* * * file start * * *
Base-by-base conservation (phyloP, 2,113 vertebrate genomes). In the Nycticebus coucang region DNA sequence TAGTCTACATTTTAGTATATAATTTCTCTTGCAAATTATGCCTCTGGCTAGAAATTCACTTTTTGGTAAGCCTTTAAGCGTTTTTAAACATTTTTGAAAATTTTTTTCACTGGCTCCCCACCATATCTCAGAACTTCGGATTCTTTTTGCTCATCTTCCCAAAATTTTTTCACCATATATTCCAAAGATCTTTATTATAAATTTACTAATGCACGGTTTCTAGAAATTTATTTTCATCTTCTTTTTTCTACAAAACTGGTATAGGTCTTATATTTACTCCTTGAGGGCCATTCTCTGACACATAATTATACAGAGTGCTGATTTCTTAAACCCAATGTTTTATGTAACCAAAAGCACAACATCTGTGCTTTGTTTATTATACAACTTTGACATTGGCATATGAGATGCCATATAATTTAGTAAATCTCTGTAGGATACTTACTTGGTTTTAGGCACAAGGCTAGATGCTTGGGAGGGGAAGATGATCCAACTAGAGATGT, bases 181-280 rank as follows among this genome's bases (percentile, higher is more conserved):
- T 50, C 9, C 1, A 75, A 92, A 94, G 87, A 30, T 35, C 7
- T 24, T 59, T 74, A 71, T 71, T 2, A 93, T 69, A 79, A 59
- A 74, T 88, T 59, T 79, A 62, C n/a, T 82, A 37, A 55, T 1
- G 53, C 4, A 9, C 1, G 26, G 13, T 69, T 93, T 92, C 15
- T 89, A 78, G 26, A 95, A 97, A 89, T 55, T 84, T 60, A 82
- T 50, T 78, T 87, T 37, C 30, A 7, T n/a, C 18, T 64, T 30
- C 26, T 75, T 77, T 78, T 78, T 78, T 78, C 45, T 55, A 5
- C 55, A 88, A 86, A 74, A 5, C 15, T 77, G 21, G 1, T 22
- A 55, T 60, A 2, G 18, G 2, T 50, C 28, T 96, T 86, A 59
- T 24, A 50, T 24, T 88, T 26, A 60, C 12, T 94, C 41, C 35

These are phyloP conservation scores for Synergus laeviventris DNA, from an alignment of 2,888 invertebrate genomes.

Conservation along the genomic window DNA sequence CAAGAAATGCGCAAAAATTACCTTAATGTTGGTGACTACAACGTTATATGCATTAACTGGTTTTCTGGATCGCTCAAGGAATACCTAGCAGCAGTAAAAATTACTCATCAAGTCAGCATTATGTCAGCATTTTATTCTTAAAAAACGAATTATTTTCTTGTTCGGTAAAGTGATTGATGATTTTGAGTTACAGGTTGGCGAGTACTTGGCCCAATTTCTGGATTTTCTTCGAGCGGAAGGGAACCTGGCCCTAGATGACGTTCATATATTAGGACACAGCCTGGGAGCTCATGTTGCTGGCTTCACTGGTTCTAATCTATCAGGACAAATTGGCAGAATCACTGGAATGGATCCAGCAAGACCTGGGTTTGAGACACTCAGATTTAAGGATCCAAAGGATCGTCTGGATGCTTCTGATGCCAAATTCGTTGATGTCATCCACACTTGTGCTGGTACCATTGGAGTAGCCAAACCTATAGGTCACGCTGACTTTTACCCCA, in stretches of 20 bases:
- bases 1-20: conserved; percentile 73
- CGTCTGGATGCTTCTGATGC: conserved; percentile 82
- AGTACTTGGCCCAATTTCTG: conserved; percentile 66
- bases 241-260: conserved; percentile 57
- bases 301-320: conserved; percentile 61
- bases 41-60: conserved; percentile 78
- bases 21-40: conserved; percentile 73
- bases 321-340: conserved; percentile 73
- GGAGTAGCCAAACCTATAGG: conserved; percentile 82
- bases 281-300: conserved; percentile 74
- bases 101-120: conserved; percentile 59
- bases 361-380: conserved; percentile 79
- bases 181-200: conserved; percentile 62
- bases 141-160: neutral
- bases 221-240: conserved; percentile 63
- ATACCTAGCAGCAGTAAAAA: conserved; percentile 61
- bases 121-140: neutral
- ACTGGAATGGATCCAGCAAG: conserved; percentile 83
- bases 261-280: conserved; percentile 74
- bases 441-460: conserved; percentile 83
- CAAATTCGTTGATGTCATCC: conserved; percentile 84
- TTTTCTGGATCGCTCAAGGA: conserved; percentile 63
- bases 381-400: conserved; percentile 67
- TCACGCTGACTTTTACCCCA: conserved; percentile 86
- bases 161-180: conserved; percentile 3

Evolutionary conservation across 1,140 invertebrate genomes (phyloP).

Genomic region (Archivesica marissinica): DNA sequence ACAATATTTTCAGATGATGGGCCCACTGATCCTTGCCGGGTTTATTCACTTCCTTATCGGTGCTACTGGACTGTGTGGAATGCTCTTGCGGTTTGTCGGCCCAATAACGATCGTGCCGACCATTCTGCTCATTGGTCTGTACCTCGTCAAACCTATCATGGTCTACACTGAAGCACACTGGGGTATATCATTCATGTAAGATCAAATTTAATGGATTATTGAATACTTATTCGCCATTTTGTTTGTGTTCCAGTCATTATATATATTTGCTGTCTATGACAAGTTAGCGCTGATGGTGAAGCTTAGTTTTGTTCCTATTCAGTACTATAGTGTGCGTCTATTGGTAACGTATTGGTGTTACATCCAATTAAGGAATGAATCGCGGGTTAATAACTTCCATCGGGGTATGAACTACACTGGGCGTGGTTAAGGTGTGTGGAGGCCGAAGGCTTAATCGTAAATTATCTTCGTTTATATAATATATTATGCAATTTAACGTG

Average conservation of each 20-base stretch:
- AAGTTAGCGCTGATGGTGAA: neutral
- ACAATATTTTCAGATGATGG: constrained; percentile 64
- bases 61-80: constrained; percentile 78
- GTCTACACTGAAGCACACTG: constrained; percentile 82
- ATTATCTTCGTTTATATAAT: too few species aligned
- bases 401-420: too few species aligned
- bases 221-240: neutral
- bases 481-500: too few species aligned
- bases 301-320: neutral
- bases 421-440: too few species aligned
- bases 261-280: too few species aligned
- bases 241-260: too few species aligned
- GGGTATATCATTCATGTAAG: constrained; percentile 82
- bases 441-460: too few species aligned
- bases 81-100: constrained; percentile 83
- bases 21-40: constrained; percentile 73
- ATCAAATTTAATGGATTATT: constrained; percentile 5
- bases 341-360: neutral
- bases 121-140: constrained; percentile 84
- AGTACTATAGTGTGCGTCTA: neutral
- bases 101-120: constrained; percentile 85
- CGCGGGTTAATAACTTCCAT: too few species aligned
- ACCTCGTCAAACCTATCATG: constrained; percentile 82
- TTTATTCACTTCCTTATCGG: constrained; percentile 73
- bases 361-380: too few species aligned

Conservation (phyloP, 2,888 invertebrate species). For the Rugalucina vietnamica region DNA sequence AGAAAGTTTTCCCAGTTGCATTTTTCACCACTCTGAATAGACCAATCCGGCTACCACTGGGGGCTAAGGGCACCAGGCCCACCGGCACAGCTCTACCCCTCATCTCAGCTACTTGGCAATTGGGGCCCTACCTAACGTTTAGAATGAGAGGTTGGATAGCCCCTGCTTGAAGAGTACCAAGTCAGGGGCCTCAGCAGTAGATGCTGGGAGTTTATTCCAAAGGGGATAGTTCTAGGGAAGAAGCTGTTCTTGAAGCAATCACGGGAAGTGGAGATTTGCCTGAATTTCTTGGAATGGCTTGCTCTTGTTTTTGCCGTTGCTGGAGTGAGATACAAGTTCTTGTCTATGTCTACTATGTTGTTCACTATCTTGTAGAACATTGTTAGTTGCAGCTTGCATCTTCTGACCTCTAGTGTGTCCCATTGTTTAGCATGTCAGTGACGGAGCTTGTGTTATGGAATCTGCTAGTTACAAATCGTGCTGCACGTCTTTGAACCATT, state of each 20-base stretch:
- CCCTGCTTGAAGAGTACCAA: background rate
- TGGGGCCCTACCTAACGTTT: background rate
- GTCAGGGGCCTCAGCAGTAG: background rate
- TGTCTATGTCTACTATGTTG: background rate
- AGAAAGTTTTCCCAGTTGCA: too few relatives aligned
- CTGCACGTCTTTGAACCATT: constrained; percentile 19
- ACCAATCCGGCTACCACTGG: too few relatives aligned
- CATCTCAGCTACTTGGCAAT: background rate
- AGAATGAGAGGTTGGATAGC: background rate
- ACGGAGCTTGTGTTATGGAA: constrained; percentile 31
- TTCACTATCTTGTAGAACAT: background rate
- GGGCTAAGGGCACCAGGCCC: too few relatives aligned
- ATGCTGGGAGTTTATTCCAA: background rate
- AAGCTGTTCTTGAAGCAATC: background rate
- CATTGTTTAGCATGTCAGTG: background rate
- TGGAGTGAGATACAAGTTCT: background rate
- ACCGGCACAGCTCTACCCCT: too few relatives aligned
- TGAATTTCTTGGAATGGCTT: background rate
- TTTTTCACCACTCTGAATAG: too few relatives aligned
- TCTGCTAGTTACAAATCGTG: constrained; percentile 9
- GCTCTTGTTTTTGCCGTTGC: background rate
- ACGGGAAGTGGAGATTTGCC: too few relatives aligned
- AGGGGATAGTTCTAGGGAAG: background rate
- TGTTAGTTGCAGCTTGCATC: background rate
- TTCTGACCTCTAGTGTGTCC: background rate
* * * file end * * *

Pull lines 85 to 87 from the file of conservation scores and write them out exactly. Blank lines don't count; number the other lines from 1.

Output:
- TGAATTTCTTGGAATGGCTT: background rate
- TTTTTCACCACTCTGAATAG: too few relatives aligned
- TCTGCTAGTTACAAATCGTG: constrained; percentile 9